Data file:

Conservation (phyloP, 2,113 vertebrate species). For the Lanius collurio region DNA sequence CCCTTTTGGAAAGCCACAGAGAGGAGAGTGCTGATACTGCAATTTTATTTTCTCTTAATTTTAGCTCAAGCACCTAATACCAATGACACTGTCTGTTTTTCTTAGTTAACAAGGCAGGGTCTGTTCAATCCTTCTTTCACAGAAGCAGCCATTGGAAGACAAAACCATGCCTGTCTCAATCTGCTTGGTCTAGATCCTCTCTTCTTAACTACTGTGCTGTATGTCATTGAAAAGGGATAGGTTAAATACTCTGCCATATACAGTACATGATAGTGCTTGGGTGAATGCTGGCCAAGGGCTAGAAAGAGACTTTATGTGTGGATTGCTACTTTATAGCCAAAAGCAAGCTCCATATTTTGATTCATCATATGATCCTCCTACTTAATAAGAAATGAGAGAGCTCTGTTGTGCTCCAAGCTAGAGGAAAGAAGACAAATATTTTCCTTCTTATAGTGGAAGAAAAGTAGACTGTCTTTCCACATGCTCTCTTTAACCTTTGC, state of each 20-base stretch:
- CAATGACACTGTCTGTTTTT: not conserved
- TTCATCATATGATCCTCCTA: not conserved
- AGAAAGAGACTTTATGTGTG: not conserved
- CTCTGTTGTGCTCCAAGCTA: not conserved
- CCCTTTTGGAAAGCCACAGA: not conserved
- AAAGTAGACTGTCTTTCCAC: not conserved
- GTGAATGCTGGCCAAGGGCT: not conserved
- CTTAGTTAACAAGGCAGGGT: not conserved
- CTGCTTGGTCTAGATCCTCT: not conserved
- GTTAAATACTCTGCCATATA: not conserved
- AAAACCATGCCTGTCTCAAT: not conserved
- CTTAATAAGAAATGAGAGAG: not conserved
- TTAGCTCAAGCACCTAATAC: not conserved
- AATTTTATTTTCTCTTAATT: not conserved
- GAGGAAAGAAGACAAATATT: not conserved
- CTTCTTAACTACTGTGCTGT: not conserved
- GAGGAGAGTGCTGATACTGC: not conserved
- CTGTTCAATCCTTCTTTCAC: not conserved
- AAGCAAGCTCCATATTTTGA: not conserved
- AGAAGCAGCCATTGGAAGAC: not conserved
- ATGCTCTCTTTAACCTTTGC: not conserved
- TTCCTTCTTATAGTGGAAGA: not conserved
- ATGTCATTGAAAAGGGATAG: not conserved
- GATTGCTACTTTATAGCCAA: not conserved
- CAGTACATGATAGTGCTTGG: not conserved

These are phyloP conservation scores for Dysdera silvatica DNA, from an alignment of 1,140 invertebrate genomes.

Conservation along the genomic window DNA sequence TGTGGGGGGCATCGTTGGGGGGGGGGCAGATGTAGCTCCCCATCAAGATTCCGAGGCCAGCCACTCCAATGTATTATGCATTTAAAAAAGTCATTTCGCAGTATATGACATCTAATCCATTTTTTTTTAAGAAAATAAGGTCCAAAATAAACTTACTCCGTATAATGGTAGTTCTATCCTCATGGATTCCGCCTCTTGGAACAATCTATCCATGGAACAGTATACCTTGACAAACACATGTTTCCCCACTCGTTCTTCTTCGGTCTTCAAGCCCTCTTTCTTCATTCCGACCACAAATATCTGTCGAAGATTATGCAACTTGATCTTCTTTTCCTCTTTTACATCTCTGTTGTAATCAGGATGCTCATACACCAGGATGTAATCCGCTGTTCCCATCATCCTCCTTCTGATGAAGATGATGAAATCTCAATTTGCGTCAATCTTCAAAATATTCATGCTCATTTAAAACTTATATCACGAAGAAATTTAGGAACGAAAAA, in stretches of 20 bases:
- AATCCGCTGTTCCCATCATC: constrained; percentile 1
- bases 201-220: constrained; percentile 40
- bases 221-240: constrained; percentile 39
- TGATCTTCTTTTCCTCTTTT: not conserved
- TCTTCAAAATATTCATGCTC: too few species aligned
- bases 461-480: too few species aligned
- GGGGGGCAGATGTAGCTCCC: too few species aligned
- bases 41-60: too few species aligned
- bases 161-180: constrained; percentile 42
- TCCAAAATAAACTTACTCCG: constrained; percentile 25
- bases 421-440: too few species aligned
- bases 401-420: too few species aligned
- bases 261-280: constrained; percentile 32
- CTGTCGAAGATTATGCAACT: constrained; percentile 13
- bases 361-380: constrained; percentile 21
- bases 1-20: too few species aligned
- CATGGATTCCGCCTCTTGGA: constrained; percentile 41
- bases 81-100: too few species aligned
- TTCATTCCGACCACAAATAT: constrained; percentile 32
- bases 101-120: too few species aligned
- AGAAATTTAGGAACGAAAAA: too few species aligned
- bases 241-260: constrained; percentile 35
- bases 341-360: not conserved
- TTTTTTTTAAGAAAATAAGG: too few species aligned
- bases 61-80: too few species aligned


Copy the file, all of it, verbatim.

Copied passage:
Conservation (phyloP, 2,113 vertebrate species). For the Lanius collurio region DNA sequence CCCTTTTGGAAAGCCACAGAGAGGAGAGTGCTGATACTGCAATTTTATTTTCTCTTAATTTTAGCTCAAGCACCTAATACCAATGACACTGTCTGTTTTTCTTAGTTAACAAGGCAGGGTCTGTTCAATCCTTCTTTCACAGAAGCAGCCATTGGAAGACAAAACCATGCCTGTCTCAATCTGCTTGGTCTAGATCCTCTCTTCTTAACTACTGTGCTGTATGTCATTGAAAAGGGATAGGTTAAATACTCTGCCATATACAGTACATGATAGTGCTTGGGTGAATGCTGGCCAAGGGCTAGAAAGAGACTTTATGTGTGGATTGCTACTTTATAGCCAAAAGCAAGCTCCATATTTTGATTCATCATATGATCCTCCTACTTAATAAGAAATGAGAGAGCTCTGTTGTGCTCCAAGCTAGAGGAAAGAAGACAAATATTTTCCTTCTTATAGTGGAAGAAAAGTAGACTGTCTTTCCACATGCTCTCTTTAACCTTTGC, state of each 20-base stretch:
- CAATGACACTGTCTGTTTTT: not conserved
- TTCATCATATGATCCTCCTA: not conserved
- AGAAAGAGACTTTATGTGTG: not conserved
- CTCTGTTGTGCTCCAAGCTA: not conserved
- CCCTTTTGGAAAGCCACAGA: not conserved
- AAAGTAGACTGTCTTTCCAC: not conserved
- GTGAATGCTGGCCAAGGGCT: not conserved
- CTTAGTTAACAAGGCAGGGT: not conserved
- CTGCTTGGTCTAGATCCTCT: not conserved
- GTTAAATACTCTGCCATATA: not conserved
- AAAACCATGCCTGTCTCAAT: not conserved
- CTTAATAAGAAATGAGAGAG: not conserved
- TTAGCTCAAGCACCTAATAC: not conserved
- AATTTTATTTTCTCTTAATT: not conserved
- GAGGAAAGAAGACAAATATT: not conserved
- CTTCTTAACTACTGTGCTGT: not conserved
- GAGGAGAGTGCTGATACTGC: not conserved
- CTGTTCAATCCTTCTTTCAC: not conserved
- AAGCAAGCTCCATATTTTGA: not conserved
- AGAAGCAGCCATTGGAAGAC: not conserved
- ATGCTCTCTTTAACCTTTGC: not conserved
- TTCCTTCTTATAGTGGAAGA: not conserved
- ATGTCATTGAAAAGGGATAG: not conserved
- GATTGCTACTTTATAGCCAA: not conserved
- CAGTACATGATAGTGCTTGG: not conserved

These are phyloP conservation scores for Dysdera silvatica DNA, from an alignment of 1,140 invertebrate genomes.

Conservation along the genomic window DNA sequence TGTGGGGGGCATCGTTGGGGGGGGGGCAGATGTAGCTCCCCATCAAGATTCCGAGGCCAGCCACTCCAATGTATTATGCATTTAAAAAAGTCATTTCGCAGTATATGACATCTAATCCATTTTTTTTTAAGAAAATAAGGTCCAAAATAAACTTACTCCGTATAATGGTAGTTCTATCCTCATGGATTCCGCCTCTTGGAACAATCTATCCATGGAACAGTATACCTTGACAAACACATGTTTCCCCACTCGTTCTTCTTCGGTCTTCAAGCCCTCTTTCTTCATTCCGACCACAAATATCTGTCGAAGATTATGCAACTTGATCTTCTTTTCCTCTTTTACATCTCTGTTGTAATCAGGATGCTCATACACCAGGATGTAATCCGCTGTTCCCATCATCCTCCTTCTGATGAAGATGATGAAATCTCAATTTGCGTCAATCTTCAAAATATTCATGCTCATTTAAAACTTATATCACGAAGAAATTTAGGAACGAAAAA, in stretches of 20 bases:
- AATCCGCTGTTCCCATCATC: constrained; percentile 1
- bases 201-220: constrained; percentile 40
- bases 221-240: constrained; percentile 39
- TGATCTTCTTTTCCTCTTTT: not conserved
- TCTTCAAAATATTCATGCTC: too few species aligned
- bases 461-480: too few species aligned
- GGGGGGCAGATGTAGCTCCC: too few species aligned
- bases 41-60: too few species aligned
- bases 161-180: constrained; percentile 42
- TCCAAAATAAACTTACTCCG: constrained; percentile 25
- bases 421-440: too few species aligned
- bases 401-420: too few species aligned
- bases 261-280: constrained; percentile 32
- CTGTCGAAGATTATGCAACT: constrained; percentile 13
- bases 361-380: constrained; percentile 21
- bases 1-20: too few species aligned
- CATGGATTCCGCCTCTTGGA: constrained; percentile 41
- bases 81-100: too few species aligned
- TTCATTCCGACCACAAATAT: constrained; percentile 32
- bases 101-120: too few species aligned
- AGAAATTTAGGAACGAAAAA: too few species aligned
- bases 241-260: constrained; percentile 35
- bases 341-360: not conserved
- TTTTTTTTAAGAAAATAAGG: too few species aligned
- bases 61-80: too few species aligned